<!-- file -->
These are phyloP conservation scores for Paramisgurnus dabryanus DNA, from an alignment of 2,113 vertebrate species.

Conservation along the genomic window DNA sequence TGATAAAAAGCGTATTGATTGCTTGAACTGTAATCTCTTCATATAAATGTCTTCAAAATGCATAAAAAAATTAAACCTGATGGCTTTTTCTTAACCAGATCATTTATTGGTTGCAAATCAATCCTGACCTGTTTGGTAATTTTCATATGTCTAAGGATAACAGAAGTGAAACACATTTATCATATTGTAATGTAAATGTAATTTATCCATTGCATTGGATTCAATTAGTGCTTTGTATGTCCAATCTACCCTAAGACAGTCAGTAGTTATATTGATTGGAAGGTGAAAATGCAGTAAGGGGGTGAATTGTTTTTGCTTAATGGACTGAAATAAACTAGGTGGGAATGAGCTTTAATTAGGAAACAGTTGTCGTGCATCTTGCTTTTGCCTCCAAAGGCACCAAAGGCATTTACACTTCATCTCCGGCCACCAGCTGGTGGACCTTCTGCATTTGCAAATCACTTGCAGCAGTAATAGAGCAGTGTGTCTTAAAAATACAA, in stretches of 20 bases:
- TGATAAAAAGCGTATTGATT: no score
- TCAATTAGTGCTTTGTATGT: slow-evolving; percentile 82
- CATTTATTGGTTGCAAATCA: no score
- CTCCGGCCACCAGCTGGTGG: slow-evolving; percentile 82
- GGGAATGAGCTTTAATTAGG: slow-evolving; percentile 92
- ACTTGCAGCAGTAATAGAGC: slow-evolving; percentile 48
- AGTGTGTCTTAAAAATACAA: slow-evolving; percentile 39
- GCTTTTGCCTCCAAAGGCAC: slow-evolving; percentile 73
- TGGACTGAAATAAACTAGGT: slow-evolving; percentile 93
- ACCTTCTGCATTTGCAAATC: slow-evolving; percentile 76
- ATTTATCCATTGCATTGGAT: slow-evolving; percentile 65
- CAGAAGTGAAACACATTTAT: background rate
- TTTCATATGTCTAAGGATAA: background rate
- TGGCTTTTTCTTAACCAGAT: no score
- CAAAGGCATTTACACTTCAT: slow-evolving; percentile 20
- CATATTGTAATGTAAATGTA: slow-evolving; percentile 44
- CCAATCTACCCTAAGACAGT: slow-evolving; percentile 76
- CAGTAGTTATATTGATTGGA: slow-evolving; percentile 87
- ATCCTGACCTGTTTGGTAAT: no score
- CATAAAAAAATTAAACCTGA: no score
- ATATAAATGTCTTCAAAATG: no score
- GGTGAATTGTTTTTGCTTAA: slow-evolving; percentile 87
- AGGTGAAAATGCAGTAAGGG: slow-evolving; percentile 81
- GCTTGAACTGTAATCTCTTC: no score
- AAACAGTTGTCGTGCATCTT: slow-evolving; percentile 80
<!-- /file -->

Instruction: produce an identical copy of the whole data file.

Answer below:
These are phyloP conservation scores for Paramisgurnus dabryanus DNA, from an alignment of 2,113 vertebrate species.

Conservation along the genomic window DNA sequence TGATAAAAAGCGTATTGATTGCTTGAACTGTAATCTCTTCATATAAATGTCTTCAAAATGCATAAAAAAATTAAACCTGATGGCTTTTTCTTAACCAGATCATTTATTGGTTGCAAATCAATCCTGACCTGTTTGGTAATTTTCATATGTCTAAGGATAACAGAAGTGAAACACATTTATCATATTGTAATGTAAATGTAATTTATCCATTGCATTGGATTCAATTAGTGCTTTGTATGTCCAATCTACCCTAAGACAGTCAGTAGTTATATTGATTGGAAGGTGAAAATGCAGTAAGGGGGTGAATTGTTTTTGCTTAATGGACTGAAATAAACTAGGTGGGAATGAGCTTTAATTAGGAAACAGTTGTCGTGCATCTTGCTTTTGCCTCCAAAGGCACCAAAGGCATTTACACTTCATCTCCGGCCACCAGCTGGTGGACCTTCTGCATTTGCAAATCACTTGCAGCAGTAATAGAGCAGTGTGTCTTAAAAATACAA, in stretches of 20 bases:
- TGATAAAAAGCGTATTGATT: no score
- TCAATTAGTGCTTTGTATGT: slow-evolving; percentile 82
- CATTTATTGGTTGCAAATCA: no score
- CTCCGGCCACCAGCTGGTGG: slow-evolving; percentile 82
- GGGAATGAGCTTTAATTAGG: slow-evolving; percentile 92
- ACTTGCAGCAGTAATAGAGC: slow-evolving; percentile 48
- AGTGTGTCTTAAAAATACAA: slow-evolving; percentile 39
- GCTTTTGCCTCCAAAGGCAC: slow-evolving; percentile 73
- TGGACTGAAATAAACTAGGT: slow-evolving; percentile 93
- ACCTTCTGCATTTGCAAATC: slow-evolving; percentile 76
- ATTTATCCATTGCATTGGAT: slow-evolving; percentile 65
- CAGAAGTGAAACACATTTAT: background rate
- TTTCATATGTCTAAGGATAA: background rate
- TGGCTTTTTCTTAACCAGAT: no score
- CAAAGGCATTTACACTTCAT: slow-evolving; percentile 20
- CATATTGTAATGTAAATGTA: slow-evolving; percentile 44
- CCAATCTACCCTAAGACAGT: slow-evolving; percentile 76
- CAGTAGTTATATTGATTGGA: slow-evolving; percentile 87
- ATCCTGACCTGTTTGGTAAT: no score
- CATAAAAAAATTAAACCTGA: no score
- ATATAAATGTCTTCAAAATG: no score
- GGTGAATTGTTTTTGCTTAA: slow-evolving; percentile 87
- AGGTGAAAATGCAGTAAGGG: slow-evolving; percentile 81
- GCTTGAACTGTAATCTCTTC: no score
- AAACAGTTGTCGTGCATCTT: slow-evolving; percentile 80